Congregation of the Sisters of Mercy

Congregation of the Sisters of Mercy

Congregation of the Sisters of Mercy


Mercy Words In Calligraphy

I was first introduced calligraphy by Mr McCann, Art Professor, in Carysfort College. But as nineteen year old students we felt that magic markers rather than dip pens were the way to go and better still, bought-made-n-all charts were far superior to homemade ones! However I came to enjoy calligraphy myself and attended a calligraphy class at a local adult school for many years. I introduced it to my sixth grade class with some success. Over the years former students reported that they used it for posters at college and even addressed wedding invitations! But when I moved from the classroom to the computer lab my calligraphy teaching ended.

Then last year I began edging toward retirement with a day off school every week and I decided to get back to the calligraphy. I volunteered in the fourth grade in St. Cornelius School, an inner-city school not far from St. Pauls where I work as a tech co-ordinator.

As a starting point I used the magnificent St. John’s Bible. This was a project of the Benedictine monks of St. John’s Abbey, in Collegeville Minnesota, who commissioned calligrapher Donald Jackson to produce a hand written, hand illuminated bible, that unites an ancient Benedictine tradition with the technology and vision of today, illuminating the Word of God for a new millennium. Our new cathedral, the Cathedral of Christ the Light, has a copy of the St. John’s Bible on display so it was the prefect reference point. I also brought in a copy of the Book of Kells and pointed out my favorite “mistakes” where the ancient monks had to squeeze in a missing letter! I have included below links to some of the many web resources available about Jackson and his work. He makes it all look so easy. I had eager calligraphers in no time ready to produce their own bibles!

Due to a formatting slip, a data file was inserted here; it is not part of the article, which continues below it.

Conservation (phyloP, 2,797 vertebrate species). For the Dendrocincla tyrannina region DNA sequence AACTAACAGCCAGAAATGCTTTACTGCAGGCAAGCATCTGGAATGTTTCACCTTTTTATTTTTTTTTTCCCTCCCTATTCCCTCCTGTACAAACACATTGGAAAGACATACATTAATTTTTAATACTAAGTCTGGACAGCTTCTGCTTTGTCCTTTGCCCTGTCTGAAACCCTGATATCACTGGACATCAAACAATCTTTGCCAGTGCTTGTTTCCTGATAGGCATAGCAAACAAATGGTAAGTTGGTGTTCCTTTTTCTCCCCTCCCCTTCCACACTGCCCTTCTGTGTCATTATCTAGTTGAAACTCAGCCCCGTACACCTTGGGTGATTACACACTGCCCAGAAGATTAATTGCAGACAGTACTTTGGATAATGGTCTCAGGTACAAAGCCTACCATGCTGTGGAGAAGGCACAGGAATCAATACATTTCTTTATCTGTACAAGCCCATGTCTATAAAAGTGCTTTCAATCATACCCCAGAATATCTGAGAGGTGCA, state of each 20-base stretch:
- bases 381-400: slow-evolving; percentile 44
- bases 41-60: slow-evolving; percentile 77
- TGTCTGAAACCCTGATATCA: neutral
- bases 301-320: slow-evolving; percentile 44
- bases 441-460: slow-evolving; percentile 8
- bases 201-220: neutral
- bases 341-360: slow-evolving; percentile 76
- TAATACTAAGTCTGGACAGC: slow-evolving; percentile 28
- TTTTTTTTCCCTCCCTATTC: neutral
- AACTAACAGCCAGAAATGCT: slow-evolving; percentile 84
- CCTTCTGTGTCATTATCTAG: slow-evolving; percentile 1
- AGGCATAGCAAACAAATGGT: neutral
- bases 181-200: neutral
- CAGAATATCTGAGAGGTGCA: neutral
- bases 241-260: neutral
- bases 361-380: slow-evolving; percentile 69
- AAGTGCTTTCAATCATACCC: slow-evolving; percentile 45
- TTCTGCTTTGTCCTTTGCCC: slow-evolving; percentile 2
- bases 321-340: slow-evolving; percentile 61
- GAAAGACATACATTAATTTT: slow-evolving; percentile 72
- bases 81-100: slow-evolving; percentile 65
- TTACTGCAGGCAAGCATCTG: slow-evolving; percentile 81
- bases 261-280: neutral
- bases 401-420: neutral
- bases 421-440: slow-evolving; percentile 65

I introduced the first few lessons with flat carpenters pencils, which force the writer to maintain the correct angle. With donations from the Sisters of Mercy I was able to supply all the materials so we then moved on to the calligraphy markers! It was lovely to see calligraphy skill developing and all were eager to learn more! For the St. John’s Bible Jackson made a computer font and the whole book was first digitally printed leaving room for fancy capitals and illustrations. So I printed out all the quotations and students were able to use them with the light box as they wrote their masterpieces. The first assignment was a Christmas quotation, mainly from Luke’s Gospel.  The students studied the decorated capitals of Donald Jackson and then made their own for their assigned quotation. The classroom teacher was delighted to display all the finished work for the annual Catholic Schools Week Open House in January.

Our second project I entitled “Mercy Words”. Misericordiae Vultus was not meant to be Fourth Grade reading so after a “mercy discussion” during which the students showed great understanding of the Works of Mercy I assigned them quotations. The final products were displayed in the art hall in the cathedral and may be seen at: As I write, this link is working but I am not sure how long the cathedral web master will keep it up!

Here are some of the links I used with the class in introducing them to the St, John’s Bible.

The following might be of interest for those of you who do calligraphy.

I hope in the years ahead that as these students look back on their Mercy Project they will be inspired to show mercy daily.

Anne Maher rsm
US Province

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